But the tribalists are too stupid to see that, or too selfish to go along with it.

  53. #53 dave s
    November 26, 2008

    Bit of an irony that Charles Darwin dealt with a milder version when the Church of England vicar the Revd. George Sketchley Ffinden took over Down parish in November 1871 and took control of the village school which up to then had been run by Darwin, the local landowner Lubbock, and the incumbent Anglican priest, with a “conscience clause” for children of other denominations. Ffinden began lessons on the Thirty-nine Articles of the Anglican faith, upsetting local Baptists. Darwin withdrew from the committee and cut his annual donation to the church, subsequently falling out with Ffinden.

    A more vicious boot on the other foot in this case.

  54. #54 wolfa
    November 26, 2008

    public schools aren’t supposed to endorse sectarian religion, but what they’ll often do is give certain religions a few extra privileges, and be a bit more accommodating…and the boundaries get pushed back a bit.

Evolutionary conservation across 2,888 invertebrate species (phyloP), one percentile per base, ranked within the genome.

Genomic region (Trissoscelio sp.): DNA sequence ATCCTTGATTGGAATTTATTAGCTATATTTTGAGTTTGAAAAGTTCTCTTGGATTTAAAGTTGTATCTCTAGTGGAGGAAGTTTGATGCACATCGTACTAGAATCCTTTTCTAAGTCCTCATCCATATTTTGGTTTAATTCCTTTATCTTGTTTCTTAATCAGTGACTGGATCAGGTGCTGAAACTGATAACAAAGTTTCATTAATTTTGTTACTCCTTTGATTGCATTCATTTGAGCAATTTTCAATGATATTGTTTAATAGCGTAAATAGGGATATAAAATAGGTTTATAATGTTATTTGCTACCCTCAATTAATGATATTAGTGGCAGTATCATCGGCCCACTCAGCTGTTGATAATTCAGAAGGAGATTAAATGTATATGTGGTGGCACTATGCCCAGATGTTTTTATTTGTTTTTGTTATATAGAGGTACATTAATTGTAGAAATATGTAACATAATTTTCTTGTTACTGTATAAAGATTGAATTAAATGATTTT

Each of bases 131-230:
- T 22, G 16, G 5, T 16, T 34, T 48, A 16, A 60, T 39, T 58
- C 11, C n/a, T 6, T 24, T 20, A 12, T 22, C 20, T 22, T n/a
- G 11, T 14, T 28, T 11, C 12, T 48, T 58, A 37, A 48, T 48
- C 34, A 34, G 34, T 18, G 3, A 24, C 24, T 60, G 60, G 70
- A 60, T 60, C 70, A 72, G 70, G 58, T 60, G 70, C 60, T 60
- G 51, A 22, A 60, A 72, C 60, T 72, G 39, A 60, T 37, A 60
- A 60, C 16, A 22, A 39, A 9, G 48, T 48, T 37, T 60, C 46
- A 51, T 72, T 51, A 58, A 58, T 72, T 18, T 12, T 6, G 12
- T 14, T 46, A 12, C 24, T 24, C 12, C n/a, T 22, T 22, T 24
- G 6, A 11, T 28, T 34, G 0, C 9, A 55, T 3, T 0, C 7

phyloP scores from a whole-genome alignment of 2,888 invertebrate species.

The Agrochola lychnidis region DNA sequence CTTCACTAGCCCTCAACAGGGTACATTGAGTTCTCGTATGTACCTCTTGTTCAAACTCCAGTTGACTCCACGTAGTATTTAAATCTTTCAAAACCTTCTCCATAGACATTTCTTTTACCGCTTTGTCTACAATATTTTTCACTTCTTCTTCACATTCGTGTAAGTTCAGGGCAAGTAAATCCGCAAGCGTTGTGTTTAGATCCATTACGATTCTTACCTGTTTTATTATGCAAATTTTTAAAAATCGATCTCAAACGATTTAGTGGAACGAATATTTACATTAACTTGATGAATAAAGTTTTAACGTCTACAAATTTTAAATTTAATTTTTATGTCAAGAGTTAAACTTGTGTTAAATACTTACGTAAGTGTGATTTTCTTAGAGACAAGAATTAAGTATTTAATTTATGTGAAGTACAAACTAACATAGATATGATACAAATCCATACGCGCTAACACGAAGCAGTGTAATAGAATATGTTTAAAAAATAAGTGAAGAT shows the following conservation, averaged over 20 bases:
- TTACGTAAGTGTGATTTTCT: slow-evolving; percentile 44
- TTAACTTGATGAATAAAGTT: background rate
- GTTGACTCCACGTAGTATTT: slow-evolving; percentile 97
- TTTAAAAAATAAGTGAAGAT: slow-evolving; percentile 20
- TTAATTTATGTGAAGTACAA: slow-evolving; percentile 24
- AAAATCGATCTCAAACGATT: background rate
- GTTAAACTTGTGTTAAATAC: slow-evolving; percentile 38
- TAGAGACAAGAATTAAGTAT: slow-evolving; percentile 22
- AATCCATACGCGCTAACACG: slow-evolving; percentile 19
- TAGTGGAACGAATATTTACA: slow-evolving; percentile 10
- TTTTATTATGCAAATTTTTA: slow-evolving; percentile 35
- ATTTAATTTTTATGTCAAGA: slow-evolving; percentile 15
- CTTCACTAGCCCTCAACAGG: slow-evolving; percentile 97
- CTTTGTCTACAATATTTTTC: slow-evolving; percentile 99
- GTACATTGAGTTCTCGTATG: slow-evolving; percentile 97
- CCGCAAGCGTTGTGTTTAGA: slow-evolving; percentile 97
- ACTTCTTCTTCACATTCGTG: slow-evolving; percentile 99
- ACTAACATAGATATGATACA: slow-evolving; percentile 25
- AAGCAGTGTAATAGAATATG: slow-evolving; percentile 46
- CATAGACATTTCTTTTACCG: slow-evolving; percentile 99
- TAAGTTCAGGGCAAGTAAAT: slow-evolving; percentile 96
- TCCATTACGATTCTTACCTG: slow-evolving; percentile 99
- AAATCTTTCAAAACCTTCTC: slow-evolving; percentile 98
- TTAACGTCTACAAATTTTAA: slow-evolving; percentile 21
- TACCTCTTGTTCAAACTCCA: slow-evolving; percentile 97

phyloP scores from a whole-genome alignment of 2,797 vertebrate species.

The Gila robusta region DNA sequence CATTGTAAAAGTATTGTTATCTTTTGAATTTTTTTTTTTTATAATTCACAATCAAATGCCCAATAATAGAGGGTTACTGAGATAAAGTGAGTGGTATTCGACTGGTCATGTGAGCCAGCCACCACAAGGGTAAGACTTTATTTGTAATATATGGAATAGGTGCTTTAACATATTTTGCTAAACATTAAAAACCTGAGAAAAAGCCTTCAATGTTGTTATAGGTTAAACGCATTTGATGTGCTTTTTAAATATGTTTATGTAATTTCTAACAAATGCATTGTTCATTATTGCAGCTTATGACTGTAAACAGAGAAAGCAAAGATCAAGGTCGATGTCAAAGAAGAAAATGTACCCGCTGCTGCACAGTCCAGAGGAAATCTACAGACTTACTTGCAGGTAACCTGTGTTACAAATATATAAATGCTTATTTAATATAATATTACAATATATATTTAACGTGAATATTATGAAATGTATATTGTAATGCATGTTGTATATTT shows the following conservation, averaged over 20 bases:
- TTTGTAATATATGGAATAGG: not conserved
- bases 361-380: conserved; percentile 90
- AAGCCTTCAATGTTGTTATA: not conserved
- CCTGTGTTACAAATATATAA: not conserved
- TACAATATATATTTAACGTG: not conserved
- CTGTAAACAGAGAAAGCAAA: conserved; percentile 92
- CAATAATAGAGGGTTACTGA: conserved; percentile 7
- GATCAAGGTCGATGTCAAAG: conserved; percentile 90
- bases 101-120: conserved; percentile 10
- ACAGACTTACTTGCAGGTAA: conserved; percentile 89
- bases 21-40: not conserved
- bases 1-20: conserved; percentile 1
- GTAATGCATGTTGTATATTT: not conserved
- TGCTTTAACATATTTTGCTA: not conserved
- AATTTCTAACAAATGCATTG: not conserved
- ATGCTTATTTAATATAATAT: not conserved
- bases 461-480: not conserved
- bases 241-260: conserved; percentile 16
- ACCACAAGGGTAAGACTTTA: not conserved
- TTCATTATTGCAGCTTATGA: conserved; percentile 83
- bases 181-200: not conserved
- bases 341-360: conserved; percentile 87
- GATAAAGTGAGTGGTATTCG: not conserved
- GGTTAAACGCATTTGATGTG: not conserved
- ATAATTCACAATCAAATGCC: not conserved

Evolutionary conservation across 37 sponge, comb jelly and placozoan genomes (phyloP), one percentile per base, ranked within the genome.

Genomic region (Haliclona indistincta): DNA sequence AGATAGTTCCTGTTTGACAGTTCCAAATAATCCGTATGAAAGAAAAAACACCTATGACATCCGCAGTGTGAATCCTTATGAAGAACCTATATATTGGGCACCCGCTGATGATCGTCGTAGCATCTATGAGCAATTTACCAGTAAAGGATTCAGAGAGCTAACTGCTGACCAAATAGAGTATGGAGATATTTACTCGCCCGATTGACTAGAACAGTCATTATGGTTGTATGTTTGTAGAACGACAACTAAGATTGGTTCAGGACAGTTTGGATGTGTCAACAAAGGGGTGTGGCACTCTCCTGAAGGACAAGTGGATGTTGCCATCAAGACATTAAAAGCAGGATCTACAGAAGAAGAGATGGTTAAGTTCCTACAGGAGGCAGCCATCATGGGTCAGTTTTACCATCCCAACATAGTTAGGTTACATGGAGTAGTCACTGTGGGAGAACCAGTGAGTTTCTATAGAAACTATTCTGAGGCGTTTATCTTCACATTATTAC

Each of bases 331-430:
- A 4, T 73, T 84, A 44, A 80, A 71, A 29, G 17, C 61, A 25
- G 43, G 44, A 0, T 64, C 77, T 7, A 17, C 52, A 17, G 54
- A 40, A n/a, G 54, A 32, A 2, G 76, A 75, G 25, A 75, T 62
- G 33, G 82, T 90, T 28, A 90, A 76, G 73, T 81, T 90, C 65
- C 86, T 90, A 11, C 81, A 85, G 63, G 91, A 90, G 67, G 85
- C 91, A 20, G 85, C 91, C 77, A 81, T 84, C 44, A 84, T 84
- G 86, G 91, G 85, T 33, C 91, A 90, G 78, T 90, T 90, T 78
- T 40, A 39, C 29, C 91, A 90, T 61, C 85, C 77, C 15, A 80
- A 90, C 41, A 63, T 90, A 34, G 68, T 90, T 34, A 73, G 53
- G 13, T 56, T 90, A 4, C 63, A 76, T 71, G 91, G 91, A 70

For example, many public schools are closed on major Christian holidays, like Christmas and Easter (and Sundays), but not closed on major holidays for other religions.

  55. #55 Owlmirror
    November 26, 2008

    When I was in Middle School, there was a weekly event called Panthers for Christ

    That’s vaguely amusing if you know that one of the stories about Jesus is that he was the son of a Roman soldier named “Panthera”.

    http://ptet.dubar.com/misc-panthera.html

  56. #56 Rev. BigDumbChimp, KoT, OM
    November 26, 2008

    For example, many public schools are closed on major Christian holidays, like Christmas and Easter (and Sundays), but not closed on major holidays for other religions.

    I know. I’m still pissed that school is open on National Day of Slayer and ? day.

  57. #57 Janine ID AKA The Lone Drinker
    November 26, 2008

    Posted by: wolfa | November 26, 2008